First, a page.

The Disaster Recovery Funding Arrangements have given Australia a framework for a world-class response to natural disasters. With four categories of assistance, the federal government provides funding for relief and recovery. This summer, after being accused of being to slow to respond, the Commonwealth is forging a new role for itself by deploying the Australian Defence Force. Again, it wants to be “seen” to be responsive.
This role instability means the federal government campaigns on issues under the jurisdictional control of the states and territories. When the prime minister changes, so do the areas of the federal government’s interest. The Commonwealth’s approach to managing the relationship with the states and territories is unstable and can veer from the cooperative to the coercive, from benign neglect to micro-managing program outcomes.
The culture of the federal government stands for the political culture in Australia. This is underpinned through most political commentary being generated by journalists based in Parliament House in Canberra. They promote a world view forged by constant interaction with federal ministers and senior bureaucrats.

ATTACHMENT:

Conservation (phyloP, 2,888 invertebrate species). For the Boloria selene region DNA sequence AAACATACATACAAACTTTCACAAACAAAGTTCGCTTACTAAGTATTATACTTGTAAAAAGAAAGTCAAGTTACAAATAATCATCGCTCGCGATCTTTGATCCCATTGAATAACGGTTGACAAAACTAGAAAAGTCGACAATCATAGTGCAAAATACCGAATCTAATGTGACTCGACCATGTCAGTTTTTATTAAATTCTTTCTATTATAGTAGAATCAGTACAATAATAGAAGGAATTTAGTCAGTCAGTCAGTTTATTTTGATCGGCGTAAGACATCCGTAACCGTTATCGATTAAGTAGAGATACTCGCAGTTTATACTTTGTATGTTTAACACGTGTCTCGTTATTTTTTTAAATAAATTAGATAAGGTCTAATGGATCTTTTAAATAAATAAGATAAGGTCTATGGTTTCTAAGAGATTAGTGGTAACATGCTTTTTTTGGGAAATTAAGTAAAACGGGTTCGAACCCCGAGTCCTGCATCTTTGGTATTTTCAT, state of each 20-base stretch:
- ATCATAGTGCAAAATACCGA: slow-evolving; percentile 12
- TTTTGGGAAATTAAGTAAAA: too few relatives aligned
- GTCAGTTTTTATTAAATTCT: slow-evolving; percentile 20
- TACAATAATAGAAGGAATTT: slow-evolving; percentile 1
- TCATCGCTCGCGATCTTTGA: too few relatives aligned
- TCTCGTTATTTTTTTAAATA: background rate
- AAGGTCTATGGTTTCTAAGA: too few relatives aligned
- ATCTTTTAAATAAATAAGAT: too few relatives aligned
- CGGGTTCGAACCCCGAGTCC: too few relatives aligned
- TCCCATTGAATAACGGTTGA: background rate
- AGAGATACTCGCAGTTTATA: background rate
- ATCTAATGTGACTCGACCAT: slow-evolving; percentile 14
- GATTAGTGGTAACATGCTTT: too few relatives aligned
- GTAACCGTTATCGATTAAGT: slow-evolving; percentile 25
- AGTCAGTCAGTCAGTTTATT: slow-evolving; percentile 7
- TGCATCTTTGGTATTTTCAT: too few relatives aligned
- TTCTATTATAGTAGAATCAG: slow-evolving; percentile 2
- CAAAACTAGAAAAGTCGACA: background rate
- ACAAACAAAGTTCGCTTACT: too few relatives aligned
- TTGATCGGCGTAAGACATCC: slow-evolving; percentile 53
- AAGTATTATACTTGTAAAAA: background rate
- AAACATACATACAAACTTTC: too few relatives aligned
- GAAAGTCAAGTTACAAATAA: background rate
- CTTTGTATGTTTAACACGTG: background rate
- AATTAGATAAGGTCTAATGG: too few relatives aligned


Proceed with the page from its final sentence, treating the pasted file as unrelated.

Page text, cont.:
Yet the political culture in Canberra is not the same as the political culture within state governments. While the federal government can cherry-pick when and what issues to become involved in, the states keep all the big service-delivery systems in Australia ticking over. They keep building hospitals, managing law and order, educating children, building and operating infrastructure and managing population and natural resources.
There are a number of reasons why state governments have created a more effective platform to deliver on their responsibilities.
The past couple of decades has seen the rise of managerialist, non-ideological and pragmatic premiers. These leaders have become more sophisticated in how they approach issues. They are genuinely responsive to the community through mechanisms like community cabinets held regularly in regional towns and ministerial consultative and advisory committees.